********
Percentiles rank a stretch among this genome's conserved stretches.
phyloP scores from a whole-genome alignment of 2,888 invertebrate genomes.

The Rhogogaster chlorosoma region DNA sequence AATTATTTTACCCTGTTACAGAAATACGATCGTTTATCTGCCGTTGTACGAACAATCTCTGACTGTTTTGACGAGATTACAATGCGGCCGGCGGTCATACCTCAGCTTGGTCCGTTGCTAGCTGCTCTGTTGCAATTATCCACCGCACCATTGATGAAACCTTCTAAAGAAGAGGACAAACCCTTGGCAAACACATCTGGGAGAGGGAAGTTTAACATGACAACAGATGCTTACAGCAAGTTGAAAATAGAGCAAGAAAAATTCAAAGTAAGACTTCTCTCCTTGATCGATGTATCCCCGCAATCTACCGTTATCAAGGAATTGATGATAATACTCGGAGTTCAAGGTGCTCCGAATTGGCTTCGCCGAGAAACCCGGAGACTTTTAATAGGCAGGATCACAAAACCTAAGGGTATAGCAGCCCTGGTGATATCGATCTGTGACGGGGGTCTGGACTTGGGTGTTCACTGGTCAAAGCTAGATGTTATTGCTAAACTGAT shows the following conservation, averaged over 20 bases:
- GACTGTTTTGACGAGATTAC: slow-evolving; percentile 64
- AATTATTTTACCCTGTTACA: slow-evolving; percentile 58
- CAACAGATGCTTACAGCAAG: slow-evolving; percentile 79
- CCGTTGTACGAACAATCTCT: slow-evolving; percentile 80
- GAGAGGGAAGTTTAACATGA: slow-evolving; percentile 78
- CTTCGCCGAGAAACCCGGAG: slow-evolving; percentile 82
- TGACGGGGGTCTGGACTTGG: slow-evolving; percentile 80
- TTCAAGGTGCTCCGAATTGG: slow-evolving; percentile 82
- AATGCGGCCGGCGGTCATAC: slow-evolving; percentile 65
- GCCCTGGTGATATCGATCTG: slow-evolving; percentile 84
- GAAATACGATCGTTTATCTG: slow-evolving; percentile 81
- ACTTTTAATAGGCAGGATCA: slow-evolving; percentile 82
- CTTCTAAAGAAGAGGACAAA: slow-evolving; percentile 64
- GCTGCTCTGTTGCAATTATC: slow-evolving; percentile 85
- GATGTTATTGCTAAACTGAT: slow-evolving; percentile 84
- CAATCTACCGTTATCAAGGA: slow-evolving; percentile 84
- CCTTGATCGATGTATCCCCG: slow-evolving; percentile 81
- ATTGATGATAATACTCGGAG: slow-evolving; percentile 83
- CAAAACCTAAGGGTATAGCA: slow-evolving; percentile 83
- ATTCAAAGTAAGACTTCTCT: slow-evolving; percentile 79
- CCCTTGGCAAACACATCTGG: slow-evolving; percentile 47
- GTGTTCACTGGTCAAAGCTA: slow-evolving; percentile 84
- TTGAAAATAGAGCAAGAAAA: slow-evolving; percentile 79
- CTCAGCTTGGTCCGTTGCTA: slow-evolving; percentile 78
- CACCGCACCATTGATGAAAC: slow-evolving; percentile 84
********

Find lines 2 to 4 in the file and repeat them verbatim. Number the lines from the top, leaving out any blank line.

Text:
phyloP scores from a whole-genome alignment of 2,888 invertebrate genomes.

The Rhogogaster chlorosoma region DNA sequence AATTATTTTACCCTGTTACAGAAATACGATCGTTTATCTGCCGTTGTACGAACAATCTCTGACTGTTTTGACGAGATTACAATGCGGCCGGCGGTCATACCTCAGCTTGGTCCGTTGCTAGCTGCTCTGTTGCAATTATCCACCGCACCATTGATGAAACCTTCTAAAGAAGAGGACAAACCCTTGGCAAACACATCTGGGAGAGGGAAGTTTAACATGACAACAGATGCTTACAGCAAGTTGAAAATAGAGCAAGAAAAATTCAAAGTAAGACTTCTCTCCTTGATCGATGTATCCCCGCAATCTACCGTTATCAAGGAATTGATGATAATACTCGGAGTTCAAGGTGCTCCGAATTGGCTTCGCCGAGAAACCCGGAGACTTTTAATAGGCAGGATCACAAAACCTAAGGGTATAGCAGCCCTGGTGATATCGATCTGTGACGGGGGTCTGGACTTGGGTGTTCACTGGTCAAAGCTAGATGTTATTGCTAAACTGAT shows the following conservation, averaged over 20 bases:
- GACTGTTTTGACGAGATTAC: slow-evolving; percentile 64